2017 Cleveland: Through 145 games, the dynamic middle infield duo of Jose Ramirez (5.2 fWAR) and Francisco Lindor (5.1 fWAR) have provided the foundation for the Indians’ position player core. The Tribe have already surpassed the Moneyball A’s in fWAR at 24.4 wins above replacement with seventeen games remaining. Although they have posted a slightly lower wRC+ at 106, they have been a top tier baserunning (sixth in MLB) and fielding (11th in MLB).

Advantage: 2017 Cleveland

Starting Pitching

2002 Oakland: Tim Hudson, Barry Zito, Mark Mulder, and Cory Lidle were as dynamic as groups of starters could be in 2002. All in their mid-twenties with the exception of Lidle, they propelled an A’s staff to the head of the class. Their road to success was much different than the Indians of today, as they relied heavily on outs on balls in play rather than strikeouts. The A’s staff finished fourth in fWAR with 18.2 wins above replacement on the mound, finishing third in ERA and sixth in FIP.

2017 Cleveland: They see Oakland’s Hudson, Zito, and Mulder and raise them Corey Kluber, Carlos Carrasco, Trevor Bauer, and Mike Clevinger. There is no contest on this end of the debate. Though strikeouts may be a bit inflated compared to 2002, the Indians are well on their way to setting the MLB record for strikeouts per nine innings, while somehow maintaining the lowest walk rate in the league. FIP and ERA are no different, as the Indians hold commanding league leads in these categories, as well. Firsts across the board in these categories have translated to 27.5 fWAR, nearly 5.5 wins more than any other rotation.

Advantage: 2017 Cleveland


2002 Oakland: ERA totals indicate that, as far as runs allowed is concerned, the Athletics had a middling bullpen in 2002. Their peripherals were much kinder, however. FIP viewed them as the 5th best in baseball, buoyed by the relievers avoiding the long ball. Chad Bradford, Billy Koch, and the trade deadline acquisition of Ricardo Rincon formed an imposing trio with the ability to close the door on opponents and accounted for 4.9 fWAR (sixth in MLB).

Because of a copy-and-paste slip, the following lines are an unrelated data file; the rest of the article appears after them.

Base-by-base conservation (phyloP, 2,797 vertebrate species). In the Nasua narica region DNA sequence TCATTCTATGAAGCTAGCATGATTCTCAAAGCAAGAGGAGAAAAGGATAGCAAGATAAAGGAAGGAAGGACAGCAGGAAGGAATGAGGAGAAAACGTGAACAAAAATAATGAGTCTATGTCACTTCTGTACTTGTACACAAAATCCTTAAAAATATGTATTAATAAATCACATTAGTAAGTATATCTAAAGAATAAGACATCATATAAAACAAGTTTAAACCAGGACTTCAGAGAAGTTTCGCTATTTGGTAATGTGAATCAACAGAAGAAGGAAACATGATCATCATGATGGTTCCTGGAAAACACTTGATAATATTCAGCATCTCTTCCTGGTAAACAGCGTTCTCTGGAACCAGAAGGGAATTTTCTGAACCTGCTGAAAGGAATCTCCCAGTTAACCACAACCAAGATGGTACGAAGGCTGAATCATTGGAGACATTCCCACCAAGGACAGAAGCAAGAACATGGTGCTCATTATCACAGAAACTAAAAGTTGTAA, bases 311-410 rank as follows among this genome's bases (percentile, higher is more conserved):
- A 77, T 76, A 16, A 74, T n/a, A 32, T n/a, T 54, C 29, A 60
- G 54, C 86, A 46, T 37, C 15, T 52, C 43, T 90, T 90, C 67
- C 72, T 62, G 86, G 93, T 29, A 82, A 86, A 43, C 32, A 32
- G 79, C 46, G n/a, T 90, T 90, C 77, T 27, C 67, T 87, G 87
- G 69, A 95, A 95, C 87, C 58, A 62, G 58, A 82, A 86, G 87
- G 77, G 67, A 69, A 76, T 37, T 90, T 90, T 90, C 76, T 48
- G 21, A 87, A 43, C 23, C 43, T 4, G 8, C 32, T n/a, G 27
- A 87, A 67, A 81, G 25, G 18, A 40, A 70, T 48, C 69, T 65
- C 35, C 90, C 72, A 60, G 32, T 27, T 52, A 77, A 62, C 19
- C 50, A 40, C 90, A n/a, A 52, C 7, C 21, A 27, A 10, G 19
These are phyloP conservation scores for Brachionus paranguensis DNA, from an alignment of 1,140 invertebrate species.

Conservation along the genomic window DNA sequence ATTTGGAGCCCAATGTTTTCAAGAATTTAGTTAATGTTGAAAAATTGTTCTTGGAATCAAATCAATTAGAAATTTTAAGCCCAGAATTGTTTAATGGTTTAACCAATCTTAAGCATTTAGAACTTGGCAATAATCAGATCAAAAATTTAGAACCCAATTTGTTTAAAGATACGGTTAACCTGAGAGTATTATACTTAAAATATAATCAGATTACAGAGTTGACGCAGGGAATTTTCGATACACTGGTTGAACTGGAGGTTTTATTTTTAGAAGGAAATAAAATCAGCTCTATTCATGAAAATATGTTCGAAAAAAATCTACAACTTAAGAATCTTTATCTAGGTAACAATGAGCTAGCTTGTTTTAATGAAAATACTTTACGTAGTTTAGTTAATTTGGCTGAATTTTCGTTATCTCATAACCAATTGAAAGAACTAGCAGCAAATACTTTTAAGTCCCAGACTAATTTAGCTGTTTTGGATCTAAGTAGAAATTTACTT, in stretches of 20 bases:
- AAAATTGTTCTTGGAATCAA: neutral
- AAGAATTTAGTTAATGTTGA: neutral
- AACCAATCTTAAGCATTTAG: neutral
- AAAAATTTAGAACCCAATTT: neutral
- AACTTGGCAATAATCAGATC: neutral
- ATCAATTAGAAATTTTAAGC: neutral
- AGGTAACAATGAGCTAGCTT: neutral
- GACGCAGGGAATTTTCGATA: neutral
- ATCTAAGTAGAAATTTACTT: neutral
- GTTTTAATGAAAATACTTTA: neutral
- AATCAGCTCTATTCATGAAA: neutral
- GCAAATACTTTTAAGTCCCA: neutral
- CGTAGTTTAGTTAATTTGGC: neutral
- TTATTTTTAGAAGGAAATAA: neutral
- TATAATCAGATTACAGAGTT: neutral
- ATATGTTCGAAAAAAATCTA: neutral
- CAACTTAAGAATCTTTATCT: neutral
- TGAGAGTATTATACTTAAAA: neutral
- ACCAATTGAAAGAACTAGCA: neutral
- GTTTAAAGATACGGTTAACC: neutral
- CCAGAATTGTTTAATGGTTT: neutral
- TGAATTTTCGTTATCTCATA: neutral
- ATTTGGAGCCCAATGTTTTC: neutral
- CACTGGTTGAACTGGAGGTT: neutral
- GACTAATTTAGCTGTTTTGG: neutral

2017 Cleveland: The Indians bullpen is as dominant in relation to other teams as their starting counterparts. Large leads in ERA and FIP provide an objective basis for crowning them the top bullpen among the league. The 7.8 fWAR is second only to the New York Yankees (7.9), who have a few decent relief options of their own. Andrew Miller, Cody Allen, Bryan Shaw, and Joe Smith are the backbone of a bullpen with experience and depth.

Advantage: 2017 Cleveland

While fWAR is far from perfect as a value barometer, it provides a solid foundation for comparing teams across eras. It is dangerous to compare strictly by WAR total, though, given the changing dynamics of the game. The safer route for comparison is measuring each team’s place among their counterparts, in which the 2017 Indians grade out much better. Peripheral hitting and pitching ranks among teams echo the Indians’ advantage in fWAR.

The 2002 Athletics untimely October demise came at the hands of a Ron Gardenhire’s Minnesota Twins team that was, by all statistical accounts, inferior. This speaks to the variance-laden nature of playoff baseball. As the Indians look to continue streaking prior to the playoffs, solace can be found within the numbers. Though the streaks feature the same number of wins, the Indians are by far a more complete team that has controlled its end of mitigating playoff variance about as much as possible.